Going off the electricity grid
Going off the grid appeals to many. An alternative is to retain it. But have the supplier mainly pay you. This article explains all.
All-solar town (Frieburg – Germany).
RV Books recently upgraded our system. This was not for leaving the electricity grid. It was to produce three to four times more electricity than we use on almost all days. We are thus not entirely free of the grid, but only rarely draw from it. At night, (or when overcast) we run from battery power. During each typical day we sell 15-40 kWh (at a current 20 cents per kWh).
Going off the grid – why do it?
If connected, going off the grid makes no financial sense. Grid electricity prices soared in 2018. This was due mainly to commercial greed. That rise is unlikely to continue. Consumption is falling as appliances become increasingly more efficient. Apart from rare peaks, many countries now have more generating capacity than needed. Rather than going off-grid, retain that grid connection and have the supplier pay you. RV Books has done since 2018.
Going off the grid – reliability
A well designed and built solar system is ultra-reliable. We designed and self-built the system shown below in 2000. RV Books no longer owns that (Broome WA) property. It is now 2019, however, but it still works much as when new.
Our previously-owned (3.8 kW) solar array – north of Broome (Western Australia)
Being free of Big Brother
Many consider going off the grid to be free of Big Brother. That has a ‘feel good factor’ but comes at an extremely high price. We briefly considered doing so for our current home (in Sydney). Instead, we upgraded our system (from 2.4 kW) to 6 kW and added a Telsa 14 kW/h battery. The system produces three to four times more electricity than we use on almost all days. The battery supplies us at night and rare times of little solar input.
We are thus not entirely free of the grid – but only rarely draw from it. During most days we sell 15-30 kWh (at a current 20 cents per kWh). That is a ‘feel good’ factor.
Even when substantially overcast that 6 kW system still produces enough for our daily needs. The grid provides back-up in case of rare periods of little sun. It may rarely be used, but is far cheaper than any other way of generating your own.
Control centre and battery of our current system in Sydney. It is on-grid but the electricity company pays us.
Is wind power worthwhile?
Small-scale wind-powered electricity generation has its supporters (but mainly from vendors selling it).
Small-scale wind power is only worthwhile close to the coast. Its rarely revealed downside is that when wind speed halves, output decreases eight times. Further, most such units develop their claimed maximum output just before wind forces blow them apart. The large systems are fine – but wind-power is not recommended for home systems. As Outback Power (in the USA) once commented re this: ‘there are lies, damned lies – and wind generators’.
Going off the grid – act as if you were now
Excepting that the cost is recovered inside (in Australia) about ten years, if a reliable grid supply is available, there is currently no financial gain. Unlike grid electricity, however, the cost of solar systems constantly falls. By 2030 it is almost certain to be financially worthwhile. As any good solar system (battery life apart) lasts for at least 25 years – it is thus viable right now.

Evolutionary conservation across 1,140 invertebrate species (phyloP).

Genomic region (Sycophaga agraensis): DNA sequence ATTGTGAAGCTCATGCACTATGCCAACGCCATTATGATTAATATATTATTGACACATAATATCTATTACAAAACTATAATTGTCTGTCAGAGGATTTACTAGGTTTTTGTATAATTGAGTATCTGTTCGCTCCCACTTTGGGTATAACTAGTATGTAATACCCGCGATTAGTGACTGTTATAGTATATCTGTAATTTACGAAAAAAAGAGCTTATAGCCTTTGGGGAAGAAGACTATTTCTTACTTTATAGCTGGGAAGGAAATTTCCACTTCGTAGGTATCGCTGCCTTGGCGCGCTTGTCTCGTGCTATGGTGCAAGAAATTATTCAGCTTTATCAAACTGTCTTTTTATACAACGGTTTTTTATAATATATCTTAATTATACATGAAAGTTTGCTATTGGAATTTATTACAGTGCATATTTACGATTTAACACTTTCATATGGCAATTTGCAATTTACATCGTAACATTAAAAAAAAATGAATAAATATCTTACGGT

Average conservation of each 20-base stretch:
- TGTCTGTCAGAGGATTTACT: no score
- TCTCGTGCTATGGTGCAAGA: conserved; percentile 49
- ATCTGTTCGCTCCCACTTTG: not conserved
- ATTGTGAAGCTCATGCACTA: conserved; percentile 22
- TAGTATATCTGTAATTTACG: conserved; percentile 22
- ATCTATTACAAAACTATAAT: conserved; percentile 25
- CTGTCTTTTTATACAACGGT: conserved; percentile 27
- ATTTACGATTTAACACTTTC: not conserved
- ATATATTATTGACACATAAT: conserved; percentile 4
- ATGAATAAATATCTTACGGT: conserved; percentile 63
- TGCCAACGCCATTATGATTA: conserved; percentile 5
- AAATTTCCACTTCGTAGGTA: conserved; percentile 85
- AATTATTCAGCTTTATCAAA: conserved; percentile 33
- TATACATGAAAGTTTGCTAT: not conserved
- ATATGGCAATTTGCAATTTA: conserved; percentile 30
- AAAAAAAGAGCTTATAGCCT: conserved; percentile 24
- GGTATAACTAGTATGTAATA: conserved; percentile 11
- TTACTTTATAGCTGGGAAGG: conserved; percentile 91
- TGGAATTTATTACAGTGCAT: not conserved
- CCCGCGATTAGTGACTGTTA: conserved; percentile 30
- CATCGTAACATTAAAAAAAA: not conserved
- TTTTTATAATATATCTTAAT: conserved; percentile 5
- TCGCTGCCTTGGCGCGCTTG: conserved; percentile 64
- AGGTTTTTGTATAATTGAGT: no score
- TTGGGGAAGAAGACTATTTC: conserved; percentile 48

Regardless of retaining or going off-grid or not, reduce energy usage. Slash heating costs by installing high-efficiency reverse cycle air conditioners used in the winter for heating. The top units produce up to four times the heat energy of the electricity drawn. Installing LEDs lights slashes energy cost four to five times. The latest washing machines work well on their cold water cycle and thus draw far less. A good quality 2019 TV draws under half that of its 2014 equivalent.
Replace any fridge made before 2000. Never have more than one fridge. Two of the same size will draw close to four times the energy (not twice).
Our current (Sydney) solar system produces many times the energy we use. That excess is sold to the grid.
Eliminate ‘phantom loads’ those little boxes (wall warts) that enable remote switching. All draw energy unless switched off at the wall socket outlet. Each draws only a small amount – but each for 24 hours a day. A typical three-bedroom home has over 30 of them. Each draws only a few watts (but 24/7). Collectively they typically account for a third of your usage.
Buy Solar Success. This totally up-to-date book explains all you need to know. It shows how to slash energy use by 30-50%. It will save you countless times its price. If not ask for your money back (no one has yet). You cannot lose – that offer is non-conditional.
Our books are now available in both digital and print format. The digital version can be bought and downloaded right now. Click on Solar Success to order. Our print versions are available from all branches of Jaycar in Australia and New Zealand or ordered from any bookshop in both countries. They may be bought via email from booktopia.com.au.